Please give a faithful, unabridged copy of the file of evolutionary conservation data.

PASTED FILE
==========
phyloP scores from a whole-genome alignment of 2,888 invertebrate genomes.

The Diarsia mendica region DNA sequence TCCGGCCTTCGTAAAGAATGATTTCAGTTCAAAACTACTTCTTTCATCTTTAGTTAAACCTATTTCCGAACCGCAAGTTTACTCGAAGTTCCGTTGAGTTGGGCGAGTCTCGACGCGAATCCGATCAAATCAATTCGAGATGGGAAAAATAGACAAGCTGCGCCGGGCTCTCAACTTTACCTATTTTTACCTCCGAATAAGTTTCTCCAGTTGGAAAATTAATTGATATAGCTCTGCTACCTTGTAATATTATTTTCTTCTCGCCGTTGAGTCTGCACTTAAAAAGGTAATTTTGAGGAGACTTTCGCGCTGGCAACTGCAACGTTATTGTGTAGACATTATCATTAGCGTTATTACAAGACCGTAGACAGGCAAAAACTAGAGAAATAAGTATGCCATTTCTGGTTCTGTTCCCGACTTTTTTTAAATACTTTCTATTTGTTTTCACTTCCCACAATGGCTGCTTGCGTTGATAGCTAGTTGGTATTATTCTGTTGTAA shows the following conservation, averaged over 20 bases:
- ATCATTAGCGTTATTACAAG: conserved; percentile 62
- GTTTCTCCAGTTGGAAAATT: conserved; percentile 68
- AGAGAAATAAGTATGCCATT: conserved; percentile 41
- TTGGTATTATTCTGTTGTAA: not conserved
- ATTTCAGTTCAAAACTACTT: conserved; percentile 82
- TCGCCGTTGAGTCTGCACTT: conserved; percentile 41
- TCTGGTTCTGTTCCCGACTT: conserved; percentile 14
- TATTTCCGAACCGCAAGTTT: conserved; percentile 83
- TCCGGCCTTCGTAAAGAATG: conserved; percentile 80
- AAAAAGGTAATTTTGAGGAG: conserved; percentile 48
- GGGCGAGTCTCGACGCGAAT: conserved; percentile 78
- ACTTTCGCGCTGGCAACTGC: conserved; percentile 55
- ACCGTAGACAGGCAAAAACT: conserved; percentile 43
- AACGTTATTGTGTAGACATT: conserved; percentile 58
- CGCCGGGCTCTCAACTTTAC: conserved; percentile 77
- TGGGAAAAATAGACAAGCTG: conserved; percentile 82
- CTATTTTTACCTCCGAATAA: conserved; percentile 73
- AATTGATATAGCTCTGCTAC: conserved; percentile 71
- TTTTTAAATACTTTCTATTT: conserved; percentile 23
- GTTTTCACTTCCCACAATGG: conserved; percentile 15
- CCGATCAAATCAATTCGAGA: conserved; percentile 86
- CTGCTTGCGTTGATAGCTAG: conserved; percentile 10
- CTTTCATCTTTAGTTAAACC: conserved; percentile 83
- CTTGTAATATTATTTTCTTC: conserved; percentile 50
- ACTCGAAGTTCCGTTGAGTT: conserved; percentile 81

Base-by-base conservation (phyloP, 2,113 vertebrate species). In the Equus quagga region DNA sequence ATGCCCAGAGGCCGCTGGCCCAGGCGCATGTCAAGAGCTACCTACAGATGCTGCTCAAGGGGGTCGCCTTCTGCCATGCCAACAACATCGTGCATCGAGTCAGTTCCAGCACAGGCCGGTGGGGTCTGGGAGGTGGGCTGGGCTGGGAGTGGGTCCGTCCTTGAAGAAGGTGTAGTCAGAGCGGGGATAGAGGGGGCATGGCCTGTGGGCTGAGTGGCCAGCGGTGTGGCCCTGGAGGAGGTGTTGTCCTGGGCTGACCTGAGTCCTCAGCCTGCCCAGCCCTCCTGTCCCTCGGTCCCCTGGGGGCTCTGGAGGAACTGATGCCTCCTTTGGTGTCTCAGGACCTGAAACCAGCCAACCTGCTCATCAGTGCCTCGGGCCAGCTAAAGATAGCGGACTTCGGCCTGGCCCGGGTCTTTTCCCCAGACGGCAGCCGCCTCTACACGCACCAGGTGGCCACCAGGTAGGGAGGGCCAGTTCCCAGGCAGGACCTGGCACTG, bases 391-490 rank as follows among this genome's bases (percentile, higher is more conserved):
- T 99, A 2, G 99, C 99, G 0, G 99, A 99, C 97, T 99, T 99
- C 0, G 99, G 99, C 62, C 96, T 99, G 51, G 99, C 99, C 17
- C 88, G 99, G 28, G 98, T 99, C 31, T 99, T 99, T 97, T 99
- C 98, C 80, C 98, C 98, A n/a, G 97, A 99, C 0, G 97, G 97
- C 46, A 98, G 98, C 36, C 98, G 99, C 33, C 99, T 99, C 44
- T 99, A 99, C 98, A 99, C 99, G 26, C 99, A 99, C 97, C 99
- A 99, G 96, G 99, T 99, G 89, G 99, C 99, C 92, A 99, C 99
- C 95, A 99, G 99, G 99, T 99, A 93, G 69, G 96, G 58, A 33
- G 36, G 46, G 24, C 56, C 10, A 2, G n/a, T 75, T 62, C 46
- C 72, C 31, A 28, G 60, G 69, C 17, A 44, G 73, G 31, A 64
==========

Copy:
phyloP scores from a whole-genome alignment of 2,888 invertebrate genomes.

The Diarsia mendica region DNA sequence TCCGGCCTTCGTAAAGAATGATTTCAGTTCAAAACTACTTCTTTCATCTTTAGTTAAACCTATTTCCGAACCGCAAGTTTACTCGAAGTTCCGTTGAGTTGGGCGAGTCTCGACGCGAATCCGATCAAATCAATTCGAGATGGGAAAAATAGACAAGCTGCGCCGGGCTCTCAACTTTACCTATTTTTACCTCCGAATAAGTTTCTCCAGTTGGAAAATTAATTGATATAGCTCTGCTACCTTGTAATATTATTTTCTTCTCGCCGTTGAGTCTGCACTTAAAAAGGTAATTTTGAGGAGACTTTCGCGCTGGCAACTGCAACGTTATTGTGTAGACATTATCATTAGCGTTATTACAAGACCGTAGACAGGCAAAAACTAGAGAAATAAGTATGCCATTTCTGGTTCTGTTCCCGACTTTTTTTAAATACTTTCTATTTGTTTTCACTTCCCACAATGGCTGCTTGCGTTGATAGCTAGTTGGTATTATTCTGTTGTAA shows the following conservation, averaged over 20 bases:
- ATCATTAGCGTTATTACAAG: conserved; percentile 62
- GTTTCTCCAGTTGGAAAATT: conserved; percentile 68
- AGAGAAATAAGTATGCCATT: conserved; percentile 41
- TTGGTATTATTCTGTTGTAA: not conserved
- ATTTCAGTTCAAAACTACTT: conserved; percentile 82
- TCGCCGTTGAGTCTGCACTT: conserved; percentile 41
- TCTGGTTCTGTTCCCGACTT: conserved; percentile 14
- TATTTCCGAACCGCAAGTTT: conserved; percentile 83
- TCCGGCCTTCGTAAAGAATG: conserved; percentile 80
- AAAAAGGTAATTTTGAGGAG: conserved; percentile 48
- GGGCGAGTCTCGACGCGAAT: conserved; percentile 78
- ACTTTCGCGCTGGCAACTGC: conserved; percentile 55
- ACCGTAGACAGGCAAAAACT: conserved; percentile 43
- AACGTTATTGTGTAGACATT: conserved; percentile 58
- CGCCGGGCTCTCAACTTTAC: conserved; percentile 77
- TGGGAAAAATAGACAAGCTG: conserved; percentile 82
- CTATTTTTACCTCCGAATAA: conserved; percentile 73
- AATTGATATAGCTCTGCTAC: conserved; percentile 71
- TTTTTAAATACTTTCTATTT: conserved; percentile 23
- GTTTTCACTTCCCACAATGG: conserved; percentile 15
- CCGATCAAATCAATTCGAGA: conserved; percentile 86
- CTGCTTGCGTTGATAGCTAG: conserved; percentile 10
- CTTTCATCTTTAGTTAAACC: conserved; percentile 83
- CTTGTAATATTATTTTCTTC: conserved; percentile 50
- ACTCGAAGTTCCGTTGAGTT: conserved; percentile 81

Base-by-base conservation (phyloP, 2,113 vertebrate species). In the Equus quagga region DNA sequence ATGCCCAGAGGCCGCTGGCCCAGGCGCATGTCAAGAGCTACCTACAGATGCTGCTCAAGGGGGTCGCCTTCTGCCATGCCAACAACATCGTGCATCGAGTCAGTTCCAGCACAGGCCGGTGGGGTCTGGGAGGTGGGCTGGGCTGGGAGTGGGTCCGTCCTTGAAGAAGGTGTAGTCAGAGCGGGGATAGAGGGGGCATGGCCTGTGGGCTGAGTGGCCAGCGGTGTGGCCCTGGAGGAGGTGTTGTCCTGGGCTGACCTGAGTCCTCAGCCTGCCCAGCCCTCCTGTCCCTCGGTCCCCTGGGGGCTCTGGAGGAACTGATGCCTCCTTTGGTGTCTCAGGACCTGAAACCAGCCAACCTGCTCATCAGTGCCTCGGGCCAGCTAAAGATAGCGGACTTCGGCCTGGCCCGGGTCTTTTCCCCAGACGGCAGCCGCCTCTACACGCACCAGGTGGCCACCAGGTAGGGAGGGCCAGTTCCCAGGCAGGACCTGGCACTG, bases 391-490 rank as follows among this genome's bases (percentile, higher is more conserved):
- T 99, A 2, G 99, C 99, G 0, G 99, A 99, C 97, T 99, T 99
- C 0, G 99, G 99, C 62, C 96, T 99, G 51, G 99, C 99, C 17
- C 88, G 99, G 28, G 98, T 99, C 31, T 99, T 99, T 97, T 99
- C 98, C 80, C 98, C 98, A n/a, G 97, A 99, C 0, G 97, G 97
- C 46, A 98, G 98, C 36, C 98, G 99, C 33, C 99, T 99, C 44
- T 99, A 99, C 98, A 99, C 99, G 26, C 99, A 99, C 97, C 99
- A 99, G 96, G 99, T 99, G 89, G 99, C 99, C 92, A 99, C 99
- C 95, A 99, G 99, G 99, T 99, A 93, G 69, G 96, G 58, A 33
- G 36, G 46, G 24, C 56, C 10, A 2, G n/a, T 75, T 62, C 46
- C 72, C 31, A 28, G 60, G 69, C 17, A 44, G 73, G 31, A 64